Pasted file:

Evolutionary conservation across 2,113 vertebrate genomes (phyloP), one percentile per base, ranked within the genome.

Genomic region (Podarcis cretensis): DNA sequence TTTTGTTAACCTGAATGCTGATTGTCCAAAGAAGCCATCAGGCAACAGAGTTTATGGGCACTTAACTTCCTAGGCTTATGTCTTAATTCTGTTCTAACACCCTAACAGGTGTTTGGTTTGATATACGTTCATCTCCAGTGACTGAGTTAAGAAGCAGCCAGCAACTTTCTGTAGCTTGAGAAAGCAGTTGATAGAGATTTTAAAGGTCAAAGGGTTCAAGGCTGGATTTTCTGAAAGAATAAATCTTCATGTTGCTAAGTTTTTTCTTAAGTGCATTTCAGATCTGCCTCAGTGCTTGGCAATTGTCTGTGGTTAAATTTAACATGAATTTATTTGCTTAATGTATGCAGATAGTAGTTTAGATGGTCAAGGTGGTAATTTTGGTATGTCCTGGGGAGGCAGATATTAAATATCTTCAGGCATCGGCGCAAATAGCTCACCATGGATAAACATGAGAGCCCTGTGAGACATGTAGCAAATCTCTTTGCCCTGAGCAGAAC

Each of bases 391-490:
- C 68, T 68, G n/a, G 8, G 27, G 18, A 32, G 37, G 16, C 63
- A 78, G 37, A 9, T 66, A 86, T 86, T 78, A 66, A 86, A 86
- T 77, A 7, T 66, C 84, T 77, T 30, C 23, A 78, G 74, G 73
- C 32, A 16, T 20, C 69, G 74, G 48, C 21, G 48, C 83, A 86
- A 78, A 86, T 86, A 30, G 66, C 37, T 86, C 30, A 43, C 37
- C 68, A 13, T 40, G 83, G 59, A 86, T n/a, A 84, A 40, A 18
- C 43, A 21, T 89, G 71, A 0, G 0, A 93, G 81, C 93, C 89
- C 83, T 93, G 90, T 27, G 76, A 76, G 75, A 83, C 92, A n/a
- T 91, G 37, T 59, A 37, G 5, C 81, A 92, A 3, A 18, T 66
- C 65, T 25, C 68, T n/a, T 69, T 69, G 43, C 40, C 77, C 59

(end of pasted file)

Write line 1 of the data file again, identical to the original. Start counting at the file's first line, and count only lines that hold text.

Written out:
Evolutionary conservation across 2,113 vertebrate genomes (phyloP), one percentile per base, ranked within the genome.